Accented Passing Toney 'l', Unaccented Toneg S., Suspension, R., Retardation:
E., Embellishment, D. O. P., Dominant Organ Pointg T. O. P., Tonic Organ
94 THE NEUME l9Il
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1911 THE NEUME 95
key to an assertive Vg. What does the Bb chord do? The question is
readily answered: it belongs to a chord succession in the key of this Vg.
And yet this sort of thing-an emphasized and prolonged chromatic chord
-often disturbs the beginner greatly. Let him play the whole progression
and then try the key of Bb and he will learn his error.
No. 3. This excellent s11are for an examination paper looks innocent
enough. It is, however, difficult unless one conceivcs it in its true 116111130
-Presto. Taken slowly, the first measure yields to the ear, as it in all
tempi yields to the eye, G B D and E G B, the second measure, A C
E G and D Fi? A C5 plainly a sequence of seventh chords. Possibly
some listeners might detect this peculiar dissonant progression in an
Allegro moderato. VVe have seen examination papers so marked. But
the word Presto gives the key to the riddleg it defines the problem abso-
lutely. The bass notes G A B C support a very plain structure of prin-
cipal chords-I1 Vg IG 116-and those tones that to the eye would seem to
belong to other chords, as the E in the first measure, become merged into,
melt into, the sweep of the stronger tones composing these more vigorous
fundamental harmonies, and this despite the ZIPPGZIFHIICC, illusive to many,
of sequential construction.
It may be said here that not modern lUllSiC alone is difiicult of analysis.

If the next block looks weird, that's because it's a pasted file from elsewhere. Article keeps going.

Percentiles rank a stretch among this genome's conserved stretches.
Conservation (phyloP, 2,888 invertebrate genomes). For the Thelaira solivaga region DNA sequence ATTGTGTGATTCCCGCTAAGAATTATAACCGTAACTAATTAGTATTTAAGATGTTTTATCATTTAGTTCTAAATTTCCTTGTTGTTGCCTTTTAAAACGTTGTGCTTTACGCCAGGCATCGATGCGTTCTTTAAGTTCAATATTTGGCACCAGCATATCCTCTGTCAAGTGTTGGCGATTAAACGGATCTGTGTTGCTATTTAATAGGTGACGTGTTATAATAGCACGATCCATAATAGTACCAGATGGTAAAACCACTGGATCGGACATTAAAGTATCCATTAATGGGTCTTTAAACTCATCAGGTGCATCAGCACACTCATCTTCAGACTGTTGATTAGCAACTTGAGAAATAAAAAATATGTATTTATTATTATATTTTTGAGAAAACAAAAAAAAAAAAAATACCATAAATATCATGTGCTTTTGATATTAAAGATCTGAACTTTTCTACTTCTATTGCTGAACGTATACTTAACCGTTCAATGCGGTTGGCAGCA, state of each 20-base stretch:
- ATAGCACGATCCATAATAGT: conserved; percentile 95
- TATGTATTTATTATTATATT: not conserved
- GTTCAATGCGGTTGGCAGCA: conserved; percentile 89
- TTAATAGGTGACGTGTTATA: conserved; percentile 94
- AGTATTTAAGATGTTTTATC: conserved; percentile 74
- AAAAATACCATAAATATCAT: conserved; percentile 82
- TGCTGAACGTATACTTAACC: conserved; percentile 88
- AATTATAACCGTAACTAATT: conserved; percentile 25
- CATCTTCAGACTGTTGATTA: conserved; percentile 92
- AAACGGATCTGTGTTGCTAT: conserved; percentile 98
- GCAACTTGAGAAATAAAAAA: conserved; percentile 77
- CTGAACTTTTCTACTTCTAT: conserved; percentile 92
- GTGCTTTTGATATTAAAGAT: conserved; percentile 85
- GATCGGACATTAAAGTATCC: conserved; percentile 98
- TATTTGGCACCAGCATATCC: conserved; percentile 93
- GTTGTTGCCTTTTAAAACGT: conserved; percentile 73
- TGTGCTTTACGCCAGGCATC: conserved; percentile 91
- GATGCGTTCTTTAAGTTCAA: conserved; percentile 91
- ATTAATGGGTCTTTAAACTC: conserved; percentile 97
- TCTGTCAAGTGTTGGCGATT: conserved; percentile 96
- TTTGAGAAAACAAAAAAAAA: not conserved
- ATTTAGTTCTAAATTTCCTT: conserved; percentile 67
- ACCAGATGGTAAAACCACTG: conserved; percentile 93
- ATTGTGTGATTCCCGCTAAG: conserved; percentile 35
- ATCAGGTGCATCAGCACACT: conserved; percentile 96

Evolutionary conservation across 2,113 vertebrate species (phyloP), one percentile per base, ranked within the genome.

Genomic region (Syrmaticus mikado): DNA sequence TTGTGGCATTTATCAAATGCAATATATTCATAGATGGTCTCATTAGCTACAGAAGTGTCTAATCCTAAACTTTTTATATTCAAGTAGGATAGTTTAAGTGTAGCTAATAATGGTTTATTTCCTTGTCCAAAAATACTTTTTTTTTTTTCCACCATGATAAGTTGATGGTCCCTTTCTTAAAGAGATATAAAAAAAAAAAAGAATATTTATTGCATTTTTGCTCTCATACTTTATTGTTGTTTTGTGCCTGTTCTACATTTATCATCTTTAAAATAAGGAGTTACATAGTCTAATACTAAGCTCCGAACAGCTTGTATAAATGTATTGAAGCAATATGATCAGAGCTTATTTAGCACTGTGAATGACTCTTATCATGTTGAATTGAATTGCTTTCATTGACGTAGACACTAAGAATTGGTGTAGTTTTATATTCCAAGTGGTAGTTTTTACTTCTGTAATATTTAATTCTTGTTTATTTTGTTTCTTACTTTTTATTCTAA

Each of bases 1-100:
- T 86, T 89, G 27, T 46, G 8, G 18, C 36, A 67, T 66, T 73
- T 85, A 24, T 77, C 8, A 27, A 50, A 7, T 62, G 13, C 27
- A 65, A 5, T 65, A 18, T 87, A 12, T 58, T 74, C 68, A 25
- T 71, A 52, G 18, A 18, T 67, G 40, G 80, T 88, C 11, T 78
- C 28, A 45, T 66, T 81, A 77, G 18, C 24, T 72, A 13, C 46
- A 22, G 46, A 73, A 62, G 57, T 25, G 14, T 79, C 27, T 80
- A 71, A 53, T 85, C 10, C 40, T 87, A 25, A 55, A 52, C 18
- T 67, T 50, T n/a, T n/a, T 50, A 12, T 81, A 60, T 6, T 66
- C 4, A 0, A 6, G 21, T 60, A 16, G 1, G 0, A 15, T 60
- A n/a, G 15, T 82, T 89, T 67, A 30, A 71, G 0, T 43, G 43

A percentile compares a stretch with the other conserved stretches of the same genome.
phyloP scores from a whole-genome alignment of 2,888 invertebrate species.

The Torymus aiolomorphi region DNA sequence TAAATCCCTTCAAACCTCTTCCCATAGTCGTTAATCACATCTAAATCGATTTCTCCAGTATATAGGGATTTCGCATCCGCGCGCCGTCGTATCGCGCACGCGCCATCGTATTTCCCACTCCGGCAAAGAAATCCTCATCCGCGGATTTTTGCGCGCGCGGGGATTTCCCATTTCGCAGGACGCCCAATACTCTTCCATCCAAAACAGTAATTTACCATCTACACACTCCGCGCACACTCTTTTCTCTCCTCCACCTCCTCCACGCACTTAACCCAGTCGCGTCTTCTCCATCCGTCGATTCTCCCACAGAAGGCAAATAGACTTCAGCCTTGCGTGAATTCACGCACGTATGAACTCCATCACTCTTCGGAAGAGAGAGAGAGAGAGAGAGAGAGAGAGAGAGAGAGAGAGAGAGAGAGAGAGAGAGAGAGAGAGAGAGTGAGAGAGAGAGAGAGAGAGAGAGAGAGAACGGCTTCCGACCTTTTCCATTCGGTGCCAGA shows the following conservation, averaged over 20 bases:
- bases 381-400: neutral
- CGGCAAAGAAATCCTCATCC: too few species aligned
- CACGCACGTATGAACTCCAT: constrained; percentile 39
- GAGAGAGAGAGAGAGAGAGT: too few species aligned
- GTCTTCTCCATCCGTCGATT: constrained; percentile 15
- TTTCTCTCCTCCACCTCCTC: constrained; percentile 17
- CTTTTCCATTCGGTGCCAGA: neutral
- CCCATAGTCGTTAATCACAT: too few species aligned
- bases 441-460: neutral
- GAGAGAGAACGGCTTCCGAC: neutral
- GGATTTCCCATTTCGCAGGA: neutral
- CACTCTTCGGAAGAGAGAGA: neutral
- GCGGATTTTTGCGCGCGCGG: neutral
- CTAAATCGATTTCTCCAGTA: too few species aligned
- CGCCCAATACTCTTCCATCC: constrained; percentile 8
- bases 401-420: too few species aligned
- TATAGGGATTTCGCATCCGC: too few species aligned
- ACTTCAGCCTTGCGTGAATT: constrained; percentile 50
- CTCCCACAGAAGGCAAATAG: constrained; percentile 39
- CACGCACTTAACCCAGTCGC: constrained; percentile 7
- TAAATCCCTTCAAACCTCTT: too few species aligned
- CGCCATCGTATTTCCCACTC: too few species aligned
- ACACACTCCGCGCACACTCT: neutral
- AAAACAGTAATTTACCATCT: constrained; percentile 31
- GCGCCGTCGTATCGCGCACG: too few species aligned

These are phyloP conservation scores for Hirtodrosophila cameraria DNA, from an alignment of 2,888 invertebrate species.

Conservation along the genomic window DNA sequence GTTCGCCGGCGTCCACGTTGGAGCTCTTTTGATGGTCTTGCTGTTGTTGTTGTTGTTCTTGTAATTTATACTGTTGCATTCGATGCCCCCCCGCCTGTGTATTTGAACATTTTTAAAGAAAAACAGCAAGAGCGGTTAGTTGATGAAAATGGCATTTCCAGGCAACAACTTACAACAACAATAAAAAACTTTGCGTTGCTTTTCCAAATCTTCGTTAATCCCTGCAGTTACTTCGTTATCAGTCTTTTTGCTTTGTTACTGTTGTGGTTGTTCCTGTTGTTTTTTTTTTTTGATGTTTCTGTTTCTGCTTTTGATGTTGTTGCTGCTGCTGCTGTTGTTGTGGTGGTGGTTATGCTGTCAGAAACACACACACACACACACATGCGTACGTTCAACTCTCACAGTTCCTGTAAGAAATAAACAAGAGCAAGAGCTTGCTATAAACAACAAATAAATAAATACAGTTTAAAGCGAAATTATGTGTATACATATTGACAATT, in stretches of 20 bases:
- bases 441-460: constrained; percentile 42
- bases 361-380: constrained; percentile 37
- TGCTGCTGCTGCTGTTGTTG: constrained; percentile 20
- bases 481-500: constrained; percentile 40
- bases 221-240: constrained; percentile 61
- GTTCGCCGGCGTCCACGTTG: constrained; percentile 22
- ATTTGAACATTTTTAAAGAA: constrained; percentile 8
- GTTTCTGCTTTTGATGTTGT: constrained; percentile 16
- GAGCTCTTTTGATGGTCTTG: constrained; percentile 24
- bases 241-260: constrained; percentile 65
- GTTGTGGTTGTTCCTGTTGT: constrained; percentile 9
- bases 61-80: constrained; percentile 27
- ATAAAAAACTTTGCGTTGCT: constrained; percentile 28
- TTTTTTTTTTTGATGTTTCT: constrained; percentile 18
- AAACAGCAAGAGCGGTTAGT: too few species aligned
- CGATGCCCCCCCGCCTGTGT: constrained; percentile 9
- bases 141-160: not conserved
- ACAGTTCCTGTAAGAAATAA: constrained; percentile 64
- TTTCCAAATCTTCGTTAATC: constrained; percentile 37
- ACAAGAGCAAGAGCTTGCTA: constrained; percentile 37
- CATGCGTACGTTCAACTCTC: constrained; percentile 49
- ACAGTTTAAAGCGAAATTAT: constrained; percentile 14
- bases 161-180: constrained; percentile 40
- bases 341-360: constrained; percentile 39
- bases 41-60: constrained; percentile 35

Bach, Mozart, Hummel, to go no farther, present at times the most deli-
cate problems, a phrase from a sonata of the latter causing a master
harmonist to exclaim lately: "What is it? You can make three things
out of it, easily." In examples of this sort the rate of movement must be
considered and an appeal to the ear may be necessary.
In rega1'd to the progression on Di? E in the bass, measures 5 and 6.
This is no modulation. Let no one think it is. The E chord is a sub-
mediant in G3 it strives on, pushes on, into the cadence. Were it fol-
lowed by other progressions of the same sort, apparent dominant six-fives
and tonics, higher or lower, up or down, then, regardless of their brevity
and of rapid rate, these successions would make on the ear key impressions
as was done, in a slow tempo, in No. 1, measures 4 and 5. The two
examples, 1 and 3, were chosen in part to illustrate these two points and
are sharply typical of thousands of cases. In enrichment of the key
content through chromatic alterations, modern 1nusic is remarkably full.
Seemingly, modulations are producedg but, actually, only the effect of the
key as a whole is heightened by this intensification of the triads other
than the tonic. Wherever one turns one finds this-Wagner, Grieg, Verdi,
Glazounoff, SCl1llITl2ll1I'l, Chopin, Brahms, Elgar-and to impart judgment
96 THE NEUME l9lI
in distinguishing between modulations and altered chords is one of the
teacher's most serious tasks with beginners in Harmonic Analysis.
No. 4. This example we have not marked because more than one
solution is possible and because of the constricted space on the paper.
We can, however, here discuss this ingenious bit of chromatics. Measures
3 and 4 are a sequential transposition of measures 1 and 2, easily understood